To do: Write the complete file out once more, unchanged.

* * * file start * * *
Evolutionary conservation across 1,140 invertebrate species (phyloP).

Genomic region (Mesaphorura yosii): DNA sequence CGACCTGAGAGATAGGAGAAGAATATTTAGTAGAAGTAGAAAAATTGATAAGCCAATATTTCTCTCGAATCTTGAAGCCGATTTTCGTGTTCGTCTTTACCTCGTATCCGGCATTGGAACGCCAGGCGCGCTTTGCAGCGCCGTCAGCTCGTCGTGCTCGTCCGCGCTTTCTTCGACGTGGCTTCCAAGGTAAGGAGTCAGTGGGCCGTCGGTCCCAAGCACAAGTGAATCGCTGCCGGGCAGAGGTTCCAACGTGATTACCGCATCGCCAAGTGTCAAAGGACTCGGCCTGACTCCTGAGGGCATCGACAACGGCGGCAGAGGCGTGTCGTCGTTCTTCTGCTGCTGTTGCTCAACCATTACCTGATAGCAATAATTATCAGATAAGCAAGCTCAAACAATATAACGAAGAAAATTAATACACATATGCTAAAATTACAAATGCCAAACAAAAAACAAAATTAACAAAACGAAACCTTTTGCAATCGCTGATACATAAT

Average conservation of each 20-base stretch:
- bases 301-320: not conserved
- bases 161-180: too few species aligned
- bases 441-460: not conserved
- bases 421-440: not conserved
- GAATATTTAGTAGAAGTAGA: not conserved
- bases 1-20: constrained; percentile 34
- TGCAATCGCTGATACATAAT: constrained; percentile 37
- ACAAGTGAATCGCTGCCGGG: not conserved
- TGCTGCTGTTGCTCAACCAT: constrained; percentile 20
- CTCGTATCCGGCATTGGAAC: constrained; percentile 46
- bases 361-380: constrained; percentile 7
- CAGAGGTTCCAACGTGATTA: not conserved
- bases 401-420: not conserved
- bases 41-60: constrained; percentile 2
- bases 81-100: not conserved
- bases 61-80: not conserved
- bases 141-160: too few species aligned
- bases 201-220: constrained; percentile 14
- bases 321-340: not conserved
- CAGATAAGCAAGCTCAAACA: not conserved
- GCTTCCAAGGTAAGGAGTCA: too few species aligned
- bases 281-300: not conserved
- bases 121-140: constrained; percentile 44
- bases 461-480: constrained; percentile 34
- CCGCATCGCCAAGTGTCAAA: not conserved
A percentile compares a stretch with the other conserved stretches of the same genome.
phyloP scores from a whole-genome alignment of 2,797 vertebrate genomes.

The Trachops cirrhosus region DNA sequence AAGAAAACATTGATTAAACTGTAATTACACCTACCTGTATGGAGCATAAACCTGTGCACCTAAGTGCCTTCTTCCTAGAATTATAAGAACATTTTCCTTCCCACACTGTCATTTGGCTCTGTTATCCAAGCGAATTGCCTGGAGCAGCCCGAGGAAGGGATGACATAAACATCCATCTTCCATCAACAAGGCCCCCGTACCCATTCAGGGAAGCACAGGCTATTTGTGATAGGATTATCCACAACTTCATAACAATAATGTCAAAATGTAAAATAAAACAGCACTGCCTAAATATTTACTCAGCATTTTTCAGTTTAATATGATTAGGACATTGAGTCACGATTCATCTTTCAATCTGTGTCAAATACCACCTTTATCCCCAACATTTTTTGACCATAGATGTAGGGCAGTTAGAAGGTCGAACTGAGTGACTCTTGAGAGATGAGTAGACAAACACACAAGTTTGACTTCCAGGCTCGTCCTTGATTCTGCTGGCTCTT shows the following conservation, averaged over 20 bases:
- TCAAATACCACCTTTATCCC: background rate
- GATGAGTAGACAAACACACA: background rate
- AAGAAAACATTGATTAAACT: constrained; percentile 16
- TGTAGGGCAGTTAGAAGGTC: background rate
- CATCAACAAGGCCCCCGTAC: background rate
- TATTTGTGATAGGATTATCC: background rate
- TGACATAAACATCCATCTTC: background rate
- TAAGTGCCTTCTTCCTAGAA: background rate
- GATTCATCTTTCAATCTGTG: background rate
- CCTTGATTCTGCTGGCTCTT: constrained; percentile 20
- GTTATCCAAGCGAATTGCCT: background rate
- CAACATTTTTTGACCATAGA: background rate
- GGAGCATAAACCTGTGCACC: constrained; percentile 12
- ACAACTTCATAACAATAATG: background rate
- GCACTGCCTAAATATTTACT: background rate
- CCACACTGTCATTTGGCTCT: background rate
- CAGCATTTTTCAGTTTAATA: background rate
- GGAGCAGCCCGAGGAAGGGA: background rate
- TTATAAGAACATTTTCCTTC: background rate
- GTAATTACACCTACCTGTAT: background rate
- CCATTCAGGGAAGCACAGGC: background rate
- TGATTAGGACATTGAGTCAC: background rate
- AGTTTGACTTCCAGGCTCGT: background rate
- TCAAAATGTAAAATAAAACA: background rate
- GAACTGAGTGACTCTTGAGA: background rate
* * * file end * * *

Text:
Evolutionary conservation across 1,140 invertebrate species (phyloP).

Genomic region (Mesaphorura yosii): DNA sequence CGACCTGAGAGATAGGAGAAGAATATTTAGTAGAAGTAGAAAAATTGATAAGCCAATATTTCTCTCGAATCTTGAAGCCGATTTTCGTGTTCGTCTTTACCTCGTATCCGGCATTGGAACGCCAGGCGCGCTTTGCAGCGCCGTCAGCTCGTCGTGCTCGTCCGCGCTTTCTTCGACGTGGCTTCCAAGGTAAGGAGTCAGTGGGCCGTCGGTCCCAAGCACAAGTGAATCGCTGCCGGGCAGAGGTTCCAACGTGATTACCGCATCGCCAAGTGTCAAAGGACTCGGCCTGACTCCTGAGGGCATCGACAACGGCGGCAGAGGCGTGTCGTCGTTCTTCTGCTGCTGTTGCTCAACCATTACCTGATAGCAATAATTATCAGATAAGCAAGCTCAAACAATATAACGAAGAAAATTAATACACATATGCTAAAATTACAAATGCCAAACAAAAAACAAAATTAACAAAACGAAACCTTTTGCAATCGCTGATACATAAT

Average conservation of each 20-base stretch:
- bases 301-320: not conserved
- bases 161-180: too few species aligned
- bases 441-460: not conserved
- bases 421-440: not conserved
- GAATATTTAGTAGAAGTAGA: not conserved
- bases 1-20: constrained; percentile 34
- TGCAATCGCTGATACATAAT: constrained; percentile 37
- ACAAGTGAATCGCTGCCGGG: not conserved
- TGCTGCTGTTGCTCAACCAT: constrained; percentile 20
- CTCGTATCCGGCATTGGAAC: constrained; percentile 46
- bases 361-380: constrained; percentile 7
- CAGAGGTTCCAACGTGATTA: not conserved
- bases 401-420: not conserved
- bases 41-60: constrained; percentile 2
- bases 81-100: not conserved
- bases 61-80: not conserved
- bases 141-160: too few species aligned
- bases 201-220: constrained; percentile 14
- bases 321-340: not conserved
- CAGATAAGCAAGCTCAAACA: not conserved
- GCTTCCAAGGTAAGGAGTCA: too few species aligned
- bases 281-300: not conserved
- bases 121-140: constrained; percentile 44
- bases 461-480: constrained; percentile 34
- CCGCATCGCCAAGTGTCAAA: not conserved
A percentile compares a stretch with the other conserved stretches of the same genome.
phyloP scores from a whole-genome alignment of 2,797 vertebrate genomes.

The Trachops cirrhosus region DNA sequence AAGAAAACATTGATTAAACTGTAATTACACCTACCTGTATGGAGCATAAACCTGTGCACCTAAGTGCCTTCTTCCTAGAATTATAAGAACATTTTCCTTCCCACACTGTCATTTGGCTCTGTTATCCAAGCGAATTGCCTGGAGCAGCCCGAGGAAGGGATGACATAAACATCCATCTTCCATCAACAAGGCCCCCGTACCCATTCAGGGAAGCACAGGCTATTTGTGATAGGATTATCCACAACTTCATAACAATAATGTCAAAATGTAAAATAAAACAGCACTGCCTAAATATTTACTCAGCATTTTTCAGTTTAATATGATTAGGACATTGAGTCACGATTCATCTTTCAATCTGTGTCAAATACCACCTTTATCCCCAACATTTTTTGACCATAGATGTAGGGCAGTTAGAAGGTCGAACTGAGTGACTCTTGAGAGATGAGTAGACAAACACACAAGTTTGACTTCCAGGCTCGTCCTTGATTCTGCTGGCTCTT shows the following conservation, averaged over 20 bases:
- TCAAATACCACCTTTATCCC: background rate
- GATGAGTAGACAAACACACA: background rate
- AAGAAAACATTGATTAAACT: constrained; percentile 16
- TGTAGGGCAGTTAGAAGGTC: background rate
- CATCAACAAGGCCCCCGTAC: background rate
- TATTTGTGATAGGATTATCC: background rate
- TGACATAAACATCCATCTTC: background rate
- TAAGTGCCTTCTTCCTAGAA: background rate
- GATTCATCTTTCAATCTGTG: background rate
- CCTTGATTCTGCTGGCTCTT: constrained; percentile 20
- GTTATCCAAGCGAATTGCCT: background rate
- CAACATTTTTTGACCATAGA: background rate
- GGAGCATAAACCTGTGCACC: constrained; percentile 12
- ACAACTTCATAACAATAATG: background rate
- GCACTGCCTAAATATTTACT: background rate
- CCACACTGTCATTTGGCTCT: background rate
- CAGCATTTTTCAGTTTAATA: background rate
- GGAGCAGCCCGAGGAAGGGA: background rate
- TTATAAGAACATTTTCCTTC: background rate
- GTAATTACACCTACCTGTAT: background rate
- CCATTCAGGGAAGCACAGGC: background rate
- TGATTAGGACATTGAGTCAC: background rate
- AGTTTGACTTCCAGGCTCGT: background rate
- TCAAAATGTAAAATAAAACA: background rate
- GAACTGAGTGACTCTTGAGA: background rate